ROUGH RIDER USS THEODORE ROOSEVELT (CVN 71)
AUGUST 23, 2013 • DAILY
train to FIGHT ADTT KEEPS SAILORS ON THEIR TOES
story by MC2 Cory Asato photos by MCSN Stephane Belcher, MCSN Jennifer Fournier and MCSN Bounome Chanphouang (JP)
hile descending for a landing, the hydraulic gear fails. It’s too late to pull back. The Air Boss calls over the 5MC, “Five minutes standby.” The USS Theodore Roosevelt’s (CVN 71) flight deck crew springs into action. The crew gets the barrier up in time as the F/A-18A Hornet crashes into the flight deck. Theodore Roosevelt’s Air Department Training Team (ADTT) facilitated a flight deck drill simulating a barricade and crash and salvage response that stressed time-critical operational risk management and situational adaptability. “We’re simulating a last resort response to assisting a plane landing on the flight deck as safely as possible when the landing gear has failed,” said Chief Warrant Officer 4 Alonzo Wells, Theodore Roosevelt’s arresting gear and catapult boatswain. “As soon as the Air Boss calls away ‘Five minutes stand by,’ everyone needs to be ready to get our barricade up to slow down the plane’s movement.” After a plane crashes into the barrier and stops, the crash and salvage team responds immediately to manage the fire and save the pilot. “We can’t tow the plane out of the way since the landing gear doesn’t work,” said Aviation Boatswain’s Mate (Handling) 1st Class Jeremy C. Bliss, the assistant leading petty officer of the crash and salvage team. “So we have to combat any fire from the plane crash and pull the pilot out of harm’s way while not becoming a casualty as well.” ADTT training builds a foundation for all Sailors to respond to casualties in the most timely and efficient manner possible. “Time-critical operational risk management is what keeps us alive and still doing our job when we don’t have the luxury of time on our side,” said Chief Aviation Boatswain’s Mate (Equipment) Marcus J. Stewart, Theodore Roosevelt’s aircraft launch and recovery equipment maintenance chief. “We need to be able to respond in the blink of an eye, so we continuously drill to keep our response to casualties like second nature.” No flight-deck emergency is the same, so Sailors train to be adaptable. “Sailors from every division in Air Department participate in these drills,” said Aviation Boatswain’s Mate (Handling) 2nd Class Dustin R. Shead. “We are always on standby to respond to any casualty during all flight evolutions. That is why we constantly drill to, not only perform our jobs to the highest level, but also our shipmates’ job too if someone gets hurt in the process.” Effective and efficient response to flight-deck emergencies is a core capability of Theodore Roosevelt’s Air Department Sailors. ADTT’s top-notch training exercises maintain these Sailor’s readiness, adaptability and capabilities.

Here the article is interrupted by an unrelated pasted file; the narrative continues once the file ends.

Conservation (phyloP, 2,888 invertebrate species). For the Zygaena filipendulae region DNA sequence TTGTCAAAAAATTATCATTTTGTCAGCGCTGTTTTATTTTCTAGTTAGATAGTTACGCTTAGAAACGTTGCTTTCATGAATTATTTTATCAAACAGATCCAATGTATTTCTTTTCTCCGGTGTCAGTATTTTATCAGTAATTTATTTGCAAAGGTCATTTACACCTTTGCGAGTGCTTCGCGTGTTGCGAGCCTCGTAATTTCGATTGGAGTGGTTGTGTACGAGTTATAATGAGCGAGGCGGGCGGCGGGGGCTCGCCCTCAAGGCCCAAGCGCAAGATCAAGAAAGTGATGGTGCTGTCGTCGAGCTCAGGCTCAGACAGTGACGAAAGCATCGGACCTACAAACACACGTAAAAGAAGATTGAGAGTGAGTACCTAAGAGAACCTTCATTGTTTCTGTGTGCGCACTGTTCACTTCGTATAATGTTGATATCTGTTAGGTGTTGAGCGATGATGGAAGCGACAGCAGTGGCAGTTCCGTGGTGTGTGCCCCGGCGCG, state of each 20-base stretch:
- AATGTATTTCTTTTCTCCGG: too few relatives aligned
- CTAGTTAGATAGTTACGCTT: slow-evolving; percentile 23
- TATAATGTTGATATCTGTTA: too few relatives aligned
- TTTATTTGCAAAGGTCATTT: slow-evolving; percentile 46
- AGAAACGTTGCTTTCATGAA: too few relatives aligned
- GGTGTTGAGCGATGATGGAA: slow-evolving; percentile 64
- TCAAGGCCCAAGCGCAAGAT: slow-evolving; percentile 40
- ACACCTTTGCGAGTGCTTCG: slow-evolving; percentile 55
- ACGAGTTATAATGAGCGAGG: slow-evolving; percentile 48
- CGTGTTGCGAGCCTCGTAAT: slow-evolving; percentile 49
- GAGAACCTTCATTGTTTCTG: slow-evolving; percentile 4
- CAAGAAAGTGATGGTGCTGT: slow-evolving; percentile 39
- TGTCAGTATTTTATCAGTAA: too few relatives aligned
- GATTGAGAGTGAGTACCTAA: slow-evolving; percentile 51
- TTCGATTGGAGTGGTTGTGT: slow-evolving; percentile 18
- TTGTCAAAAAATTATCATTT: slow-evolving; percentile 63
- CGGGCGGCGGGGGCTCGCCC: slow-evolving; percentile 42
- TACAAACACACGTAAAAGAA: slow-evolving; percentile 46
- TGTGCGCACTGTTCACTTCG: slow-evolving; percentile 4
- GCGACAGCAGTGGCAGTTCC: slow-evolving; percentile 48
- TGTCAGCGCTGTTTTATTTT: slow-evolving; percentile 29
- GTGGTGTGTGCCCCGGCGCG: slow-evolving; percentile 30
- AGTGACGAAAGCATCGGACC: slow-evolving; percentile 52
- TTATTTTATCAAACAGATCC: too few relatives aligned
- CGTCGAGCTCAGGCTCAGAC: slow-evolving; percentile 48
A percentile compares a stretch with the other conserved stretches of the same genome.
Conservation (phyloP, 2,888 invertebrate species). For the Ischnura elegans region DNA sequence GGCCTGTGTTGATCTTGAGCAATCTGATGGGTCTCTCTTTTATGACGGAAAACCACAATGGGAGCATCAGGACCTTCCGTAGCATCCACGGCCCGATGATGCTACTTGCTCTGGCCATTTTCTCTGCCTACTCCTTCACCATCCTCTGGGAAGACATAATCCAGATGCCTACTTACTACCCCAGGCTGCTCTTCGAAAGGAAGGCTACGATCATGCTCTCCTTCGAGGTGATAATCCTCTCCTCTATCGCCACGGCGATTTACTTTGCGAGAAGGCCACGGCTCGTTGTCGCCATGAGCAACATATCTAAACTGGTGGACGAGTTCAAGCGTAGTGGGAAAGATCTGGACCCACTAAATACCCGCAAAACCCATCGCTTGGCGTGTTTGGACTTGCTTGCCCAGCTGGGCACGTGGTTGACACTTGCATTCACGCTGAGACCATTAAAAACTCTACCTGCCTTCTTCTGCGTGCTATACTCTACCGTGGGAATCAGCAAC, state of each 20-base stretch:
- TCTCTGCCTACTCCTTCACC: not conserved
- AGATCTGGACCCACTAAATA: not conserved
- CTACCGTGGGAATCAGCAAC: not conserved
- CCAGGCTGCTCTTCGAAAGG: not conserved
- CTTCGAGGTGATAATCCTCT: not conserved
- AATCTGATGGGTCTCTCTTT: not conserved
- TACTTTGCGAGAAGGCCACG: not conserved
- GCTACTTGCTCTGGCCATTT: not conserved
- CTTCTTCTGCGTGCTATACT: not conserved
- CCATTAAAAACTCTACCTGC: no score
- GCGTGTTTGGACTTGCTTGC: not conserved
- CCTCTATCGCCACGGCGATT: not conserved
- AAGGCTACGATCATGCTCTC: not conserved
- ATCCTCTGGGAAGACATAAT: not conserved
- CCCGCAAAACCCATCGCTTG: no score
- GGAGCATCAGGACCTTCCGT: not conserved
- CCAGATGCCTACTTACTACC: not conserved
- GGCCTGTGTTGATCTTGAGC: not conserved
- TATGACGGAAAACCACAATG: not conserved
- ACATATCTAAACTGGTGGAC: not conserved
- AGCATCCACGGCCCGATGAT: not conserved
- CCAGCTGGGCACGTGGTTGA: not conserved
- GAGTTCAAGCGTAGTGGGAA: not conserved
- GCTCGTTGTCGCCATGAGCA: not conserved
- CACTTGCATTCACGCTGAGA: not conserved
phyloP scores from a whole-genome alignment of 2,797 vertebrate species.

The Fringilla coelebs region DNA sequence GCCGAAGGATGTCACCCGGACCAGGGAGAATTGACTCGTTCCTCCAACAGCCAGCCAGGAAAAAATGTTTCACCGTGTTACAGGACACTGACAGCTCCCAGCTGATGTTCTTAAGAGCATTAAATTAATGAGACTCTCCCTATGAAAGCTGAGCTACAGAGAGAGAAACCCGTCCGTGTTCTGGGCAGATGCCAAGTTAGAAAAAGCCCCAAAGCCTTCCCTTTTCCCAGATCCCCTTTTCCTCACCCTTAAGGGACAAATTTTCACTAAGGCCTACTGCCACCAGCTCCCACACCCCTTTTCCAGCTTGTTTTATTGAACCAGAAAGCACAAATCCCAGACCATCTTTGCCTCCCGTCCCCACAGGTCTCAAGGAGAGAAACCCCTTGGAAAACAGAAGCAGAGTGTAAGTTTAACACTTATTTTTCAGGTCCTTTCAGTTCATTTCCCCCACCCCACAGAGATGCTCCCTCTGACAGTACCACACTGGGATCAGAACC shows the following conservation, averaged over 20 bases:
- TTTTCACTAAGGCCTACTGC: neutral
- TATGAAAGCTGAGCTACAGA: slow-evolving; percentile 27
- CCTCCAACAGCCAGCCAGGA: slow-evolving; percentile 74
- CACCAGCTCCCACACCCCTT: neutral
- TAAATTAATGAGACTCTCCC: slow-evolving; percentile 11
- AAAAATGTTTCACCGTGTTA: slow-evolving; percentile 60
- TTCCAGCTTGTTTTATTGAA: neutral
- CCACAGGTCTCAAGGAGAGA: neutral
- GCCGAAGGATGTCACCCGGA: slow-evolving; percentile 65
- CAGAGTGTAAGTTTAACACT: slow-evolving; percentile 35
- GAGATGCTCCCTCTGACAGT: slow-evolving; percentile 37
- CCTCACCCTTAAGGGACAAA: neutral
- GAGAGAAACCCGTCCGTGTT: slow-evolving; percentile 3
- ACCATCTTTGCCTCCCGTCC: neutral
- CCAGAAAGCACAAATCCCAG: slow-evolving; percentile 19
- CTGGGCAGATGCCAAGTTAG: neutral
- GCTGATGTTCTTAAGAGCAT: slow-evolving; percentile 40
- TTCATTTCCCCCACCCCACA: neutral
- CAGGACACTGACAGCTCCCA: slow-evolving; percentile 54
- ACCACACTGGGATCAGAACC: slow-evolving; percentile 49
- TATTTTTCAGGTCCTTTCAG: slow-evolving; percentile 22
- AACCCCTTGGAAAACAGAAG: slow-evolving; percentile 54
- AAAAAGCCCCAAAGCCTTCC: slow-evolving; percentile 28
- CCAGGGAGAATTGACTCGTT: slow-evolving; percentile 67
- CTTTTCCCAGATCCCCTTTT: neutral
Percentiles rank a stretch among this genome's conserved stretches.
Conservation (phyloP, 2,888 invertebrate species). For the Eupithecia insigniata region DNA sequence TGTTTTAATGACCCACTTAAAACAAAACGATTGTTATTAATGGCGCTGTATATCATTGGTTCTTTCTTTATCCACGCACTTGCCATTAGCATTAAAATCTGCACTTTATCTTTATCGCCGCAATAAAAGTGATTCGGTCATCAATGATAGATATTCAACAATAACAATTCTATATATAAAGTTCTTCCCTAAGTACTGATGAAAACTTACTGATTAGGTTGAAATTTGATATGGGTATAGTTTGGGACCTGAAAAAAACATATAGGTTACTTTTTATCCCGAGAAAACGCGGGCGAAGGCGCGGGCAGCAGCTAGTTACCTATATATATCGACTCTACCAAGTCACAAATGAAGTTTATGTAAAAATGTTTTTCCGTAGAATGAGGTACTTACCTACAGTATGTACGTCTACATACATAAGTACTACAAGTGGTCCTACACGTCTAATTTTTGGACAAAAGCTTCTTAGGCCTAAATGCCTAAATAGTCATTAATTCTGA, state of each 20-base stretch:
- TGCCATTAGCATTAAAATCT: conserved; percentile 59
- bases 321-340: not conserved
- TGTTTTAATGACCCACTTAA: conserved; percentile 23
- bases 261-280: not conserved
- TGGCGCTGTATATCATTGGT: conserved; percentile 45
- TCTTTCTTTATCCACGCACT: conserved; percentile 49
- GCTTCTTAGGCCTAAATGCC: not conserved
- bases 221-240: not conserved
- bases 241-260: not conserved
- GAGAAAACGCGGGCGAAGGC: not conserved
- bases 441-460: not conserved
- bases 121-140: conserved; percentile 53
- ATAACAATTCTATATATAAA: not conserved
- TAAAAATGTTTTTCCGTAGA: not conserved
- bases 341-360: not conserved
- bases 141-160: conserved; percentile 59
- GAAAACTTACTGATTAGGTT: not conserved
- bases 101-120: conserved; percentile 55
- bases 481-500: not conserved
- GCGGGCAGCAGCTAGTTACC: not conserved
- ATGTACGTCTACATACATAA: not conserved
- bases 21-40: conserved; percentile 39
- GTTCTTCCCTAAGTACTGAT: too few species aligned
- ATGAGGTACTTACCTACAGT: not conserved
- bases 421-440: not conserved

COVER: Aviation Boatswain’s Mate (Handling) Airman Matthew Cutright signals that the crew is ready for the next step of the crash and salvage drill aboard USS Theodore Roosevelt (CVN 71). The flight-deck drills train Sailors to be ready for emergency situations that may occur in an operational environment. Theodore Roosevelt is currently conducting a fast cruise. 1. Sailors from Air Department carry a barricade net while conducting a barricade drill during flight-deck drills. 2. Aviation Boatswain’s Mate (Handling) 3rd Class Grant Kelly and Aviation Boatswain’s Mate (Handling) Airman Lane Barkley conduct a salvage and overhaul drill on a model F/A-18A Hornet by walking the perimeters of the aircraft to detect hot spots or residual fire during flight deck drills. 3. Aviation Boatswain’s Mate (Handling) Petty Officer 3rd Class Allen Gee unhooks the training aircraft from the flight deck in order to be relocated by the Mobile Crash Crane (TILLY) as part of flight deck drills. 4. Aviation Boatswain’s Mate (Handling) 3rd Class Grant Kelly and Aviation Boatswain’s Mate (Handling) Airman Lane Barkley receive feedback from Aviation Boatswain’s Mate (Handling) 1st Class Nandesh Baliraj about the crash and salvage exercise on a model F/A-18A Hornet during flight-deck drills.
Operations Specialist 3rd Class Holly Hogan communicates from the pilot house to watchstanders who are on the look out for outside surface and aircraft contacts aboard USS Theodore Roosevelt (CVN 71). Sailors continuously stand watch in the pilot house and throughout the ship to ensure the ships safety. Theodore Roosevelt is currently conducting a fast cruise.
KEEP UP TO DATE ON THE LATEST NEWS
WORLD NEWS Navy Gives Recruiters The Boot By Tom Vanden Brook, USA TODAY
One sailor had committed adultery. Another was involved in a domestic dispute. The third committed “alcohol-related harassment.” The Navy ordered the three recruiters to pack their duffel bags and find different jobs. They are three of 60 troops found unfit for duty after the Pentagon re-screened its sailors, per Defense Secretary Chuck Hagel’s orders. The move came after the military announced this spring that 26,000 troops had been sexually assaulted in 2012, a 35% increase over 2010. In all, 60 troops working as recruiters, instructors or sexual assault counselors have been disqualified after their records were re-examined. USA TODAY first reported that earlier this month. Two Navy counselors were also removed from their jobs. No Marines or airmen were disqualified. The Army barred 55 soldiers from sensitive posts, and more suspensions may be coming; it has not yet completed its screening of about 20,000 soldiers.